In a natural setting trees are fed by the rich blanket of humus on the forest floor. However, in our urban landscaped environment, fertilizer is needed to take the place of this natural food. Our urban landscape also imposes additional stresses on trees and shrubs that are not a concern in the forest setting. Stress from compacted soils, air pollution, road salts, poor drainage, and competition with turf grasses can impair the health and ultimately the growth of the tree. Without realizing it, our stressed trees are becoming more susceptible to infestation by insects and disease, further compounding the restricted grow. One of the best ways we can help our landscape plants grow healthier and make them more resistant to pest infestation is to ensure they receive a proper supply of nutrients.Deep-Root Fertilization is the most effective method to fertilize trees. This process injects water and fertilizer under high pressure 8 to 10 inches below the soil surface, where the feeder roots are. The injections are placed in a grid pattern in and around the tree’s drip line. There are many advantages to fertilizing this way. The high pressure injection forces the water fertilizer mix throughout the root zone, which not only feeds all the roots, but reduces soil compaction and encourages additional root zone aeration. Depending on your plant varieties and their health, this deep root injection fertilizer technique may be suggested at various times throughout the season, although, spring and fall are generally the best.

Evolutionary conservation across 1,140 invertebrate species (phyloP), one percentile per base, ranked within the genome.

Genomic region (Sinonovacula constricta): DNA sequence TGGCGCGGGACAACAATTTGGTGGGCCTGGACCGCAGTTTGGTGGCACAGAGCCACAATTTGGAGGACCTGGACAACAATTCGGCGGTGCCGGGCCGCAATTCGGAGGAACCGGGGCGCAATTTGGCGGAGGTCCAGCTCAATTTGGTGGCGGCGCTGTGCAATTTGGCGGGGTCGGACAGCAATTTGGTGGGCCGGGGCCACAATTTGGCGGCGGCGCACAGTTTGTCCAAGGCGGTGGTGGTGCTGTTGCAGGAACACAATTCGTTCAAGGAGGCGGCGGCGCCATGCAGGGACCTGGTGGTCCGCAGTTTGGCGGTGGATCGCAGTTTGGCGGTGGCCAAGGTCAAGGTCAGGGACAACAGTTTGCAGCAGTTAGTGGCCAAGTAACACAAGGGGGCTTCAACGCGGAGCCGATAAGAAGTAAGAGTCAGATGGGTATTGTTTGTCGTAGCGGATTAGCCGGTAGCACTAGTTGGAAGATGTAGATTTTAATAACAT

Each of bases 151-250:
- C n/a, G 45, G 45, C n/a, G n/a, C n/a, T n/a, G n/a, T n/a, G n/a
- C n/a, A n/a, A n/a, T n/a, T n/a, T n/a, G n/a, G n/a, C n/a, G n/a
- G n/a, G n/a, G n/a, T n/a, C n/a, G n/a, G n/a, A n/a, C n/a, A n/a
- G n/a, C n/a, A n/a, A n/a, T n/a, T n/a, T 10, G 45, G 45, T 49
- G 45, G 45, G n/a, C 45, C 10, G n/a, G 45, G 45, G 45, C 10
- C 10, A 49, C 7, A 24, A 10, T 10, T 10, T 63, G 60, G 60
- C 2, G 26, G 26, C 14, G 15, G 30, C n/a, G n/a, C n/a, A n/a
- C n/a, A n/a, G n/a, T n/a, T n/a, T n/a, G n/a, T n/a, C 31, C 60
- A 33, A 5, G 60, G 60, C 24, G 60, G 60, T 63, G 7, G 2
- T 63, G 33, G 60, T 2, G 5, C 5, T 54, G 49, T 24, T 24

Even though your trees and shrubs may appear to look healthy today, call us for an analysis and our recommendations on a Deep Root Fertilization program to help keep them healthy and strong for years. Tree roots perform many functions. The primary roots grow down into the soil to provide the anchor to hold the tree upright. Secondary roots branch off and extend radially and horizontally and form the basis of the moisture and nutrient gathering system for the tree. Tertiary roots are the ephemeral absorbing roots eventually branch off into clusters of fine hair like feeder roots. It’s these feeder roots, in conjunction with natural mycorrhizial fungi in the soil that break down the nutrients found in the soil, and begin to transport them with the tree system.
While the primary and secondary roots can be found rather deep in the soil, the tertiary and feeder roots will be relatively close to the soil surface. These roots grow horizontally, to just beyond the outer drip line of the crown or foliage. This is where we concentrate applying fertilizer for the trees to benefit the most. These applications are usually timed for late fall or early spring. It’s important to remember that tree roots remain active year round and the tree will benefit from these fertilizations even though the tree appears dormant. Tree size and fertilizer analysis will dictate the actual amount of fertilizer we apply. To help prevent groundwater contamination, we don’t apply quick release fertilizers when roots aren’t active and nutrients leach out of the root zone.